I'll share my personal recommendation for yoga classes in Bristol in a moment but firstly I wanted to point you in the direction of details for the city's first FREE yoga trail, taking place on Saturday 14th September. Taking place at different venues around Bristol you can try a range of classes completely free of charge, whatever your level of experience. If you visit all 6 locations on the trail you'll be able to take part in a yoga class at a later date completely free of charge. A variety of yoga styles will be on offer for sampling, including hot yoga at Yogafurie, just off the Gloucester Rd. 

My personal recommendation 

I started practising yoga about three years ago and have never looked back. I had always wanted to give yoga a try but hadn't until that time been able to shrug off the idea that I might struggle with some aspects of the practise - deep breathing, chanting and lotus-style posturing were some of the things I thought I'd be useless at. However, I am also someone with a natural disposition to stress and worry, with a head that is often buzzing with every-day anxieties and fears. This, combined with the demands of parenting, made me overcome my reservations and take the plunge.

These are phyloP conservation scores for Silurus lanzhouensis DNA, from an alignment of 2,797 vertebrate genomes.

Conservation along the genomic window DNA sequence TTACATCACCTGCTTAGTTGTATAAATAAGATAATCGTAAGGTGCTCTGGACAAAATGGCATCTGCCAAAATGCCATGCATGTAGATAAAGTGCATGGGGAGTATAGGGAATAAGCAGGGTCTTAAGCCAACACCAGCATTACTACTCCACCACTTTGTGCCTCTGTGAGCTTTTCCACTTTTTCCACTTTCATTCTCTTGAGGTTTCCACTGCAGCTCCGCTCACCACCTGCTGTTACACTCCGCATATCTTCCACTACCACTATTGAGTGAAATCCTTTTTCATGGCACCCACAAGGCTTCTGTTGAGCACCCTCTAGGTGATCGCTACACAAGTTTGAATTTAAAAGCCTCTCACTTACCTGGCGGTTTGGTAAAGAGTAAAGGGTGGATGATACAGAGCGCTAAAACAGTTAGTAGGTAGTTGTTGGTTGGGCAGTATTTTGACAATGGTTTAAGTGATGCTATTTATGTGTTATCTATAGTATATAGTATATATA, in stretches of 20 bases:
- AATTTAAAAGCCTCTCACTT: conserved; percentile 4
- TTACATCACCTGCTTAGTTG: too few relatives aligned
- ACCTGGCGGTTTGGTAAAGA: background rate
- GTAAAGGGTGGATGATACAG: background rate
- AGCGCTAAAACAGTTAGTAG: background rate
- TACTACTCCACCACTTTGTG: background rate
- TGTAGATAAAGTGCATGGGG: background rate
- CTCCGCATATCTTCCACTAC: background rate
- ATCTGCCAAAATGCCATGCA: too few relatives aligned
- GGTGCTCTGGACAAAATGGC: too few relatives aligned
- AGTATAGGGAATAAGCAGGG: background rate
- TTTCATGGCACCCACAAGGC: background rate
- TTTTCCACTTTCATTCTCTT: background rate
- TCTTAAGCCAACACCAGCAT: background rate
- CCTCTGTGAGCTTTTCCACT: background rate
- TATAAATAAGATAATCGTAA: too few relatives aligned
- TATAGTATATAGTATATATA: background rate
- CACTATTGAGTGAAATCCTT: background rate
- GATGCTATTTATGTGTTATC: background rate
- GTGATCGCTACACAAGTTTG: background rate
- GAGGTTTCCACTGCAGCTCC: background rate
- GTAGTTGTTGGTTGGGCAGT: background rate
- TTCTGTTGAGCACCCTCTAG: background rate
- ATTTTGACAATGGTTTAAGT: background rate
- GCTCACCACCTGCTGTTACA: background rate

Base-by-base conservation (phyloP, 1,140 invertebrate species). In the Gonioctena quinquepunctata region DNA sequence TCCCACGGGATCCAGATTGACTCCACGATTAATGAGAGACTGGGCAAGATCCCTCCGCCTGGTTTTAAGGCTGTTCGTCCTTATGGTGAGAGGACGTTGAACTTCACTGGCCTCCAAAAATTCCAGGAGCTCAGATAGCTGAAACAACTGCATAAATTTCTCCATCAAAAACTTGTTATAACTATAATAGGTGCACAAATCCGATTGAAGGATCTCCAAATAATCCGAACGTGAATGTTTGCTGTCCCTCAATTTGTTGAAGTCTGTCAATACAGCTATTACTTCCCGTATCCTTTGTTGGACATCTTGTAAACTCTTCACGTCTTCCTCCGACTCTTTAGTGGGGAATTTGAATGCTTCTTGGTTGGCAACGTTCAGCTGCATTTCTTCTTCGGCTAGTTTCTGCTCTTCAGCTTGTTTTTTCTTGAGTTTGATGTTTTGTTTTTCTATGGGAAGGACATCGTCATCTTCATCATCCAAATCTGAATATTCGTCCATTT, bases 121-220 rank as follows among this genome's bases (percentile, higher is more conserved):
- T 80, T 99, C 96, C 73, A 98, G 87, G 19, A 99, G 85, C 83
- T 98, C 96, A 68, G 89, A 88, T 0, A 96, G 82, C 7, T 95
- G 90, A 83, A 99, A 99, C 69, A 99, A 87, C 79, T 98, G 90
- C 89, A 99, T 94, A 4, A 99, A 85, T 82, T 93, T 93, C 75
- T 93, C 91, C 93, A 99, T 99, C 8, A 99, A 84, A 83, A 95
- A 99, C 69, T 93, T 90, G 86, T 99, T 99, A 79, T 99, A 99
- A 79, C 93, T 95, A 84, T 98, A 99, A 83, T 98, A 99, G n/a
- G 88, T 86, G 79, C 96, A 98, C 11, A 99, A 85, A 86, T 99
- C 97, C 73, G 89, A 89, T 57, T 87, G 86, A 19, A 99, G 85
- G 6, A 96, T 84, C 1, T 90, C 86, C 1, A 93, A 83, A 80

I have been lucky to find a fantastic class led by a lovely teacher - Clara Lemon - and have enjoyed significant benefits to my mental and physical health since joining her Thrusday night class, held at the Westbury Park Methodist Church on North View. If you are a yoga virgin be assured this particular class is perfect for beginners and Clara always offers different levels of difficulty for the various postures that you follow during the class. This means you can tune your practice to your own abilities and level of energy. For me, having an hour and a bit to myself each week, where all is quiet and focused, is a small but significant way to bring some calm into my otherwise hectic world.


Thursday, 12 September 2013

A Eurocamp Holiday in Spain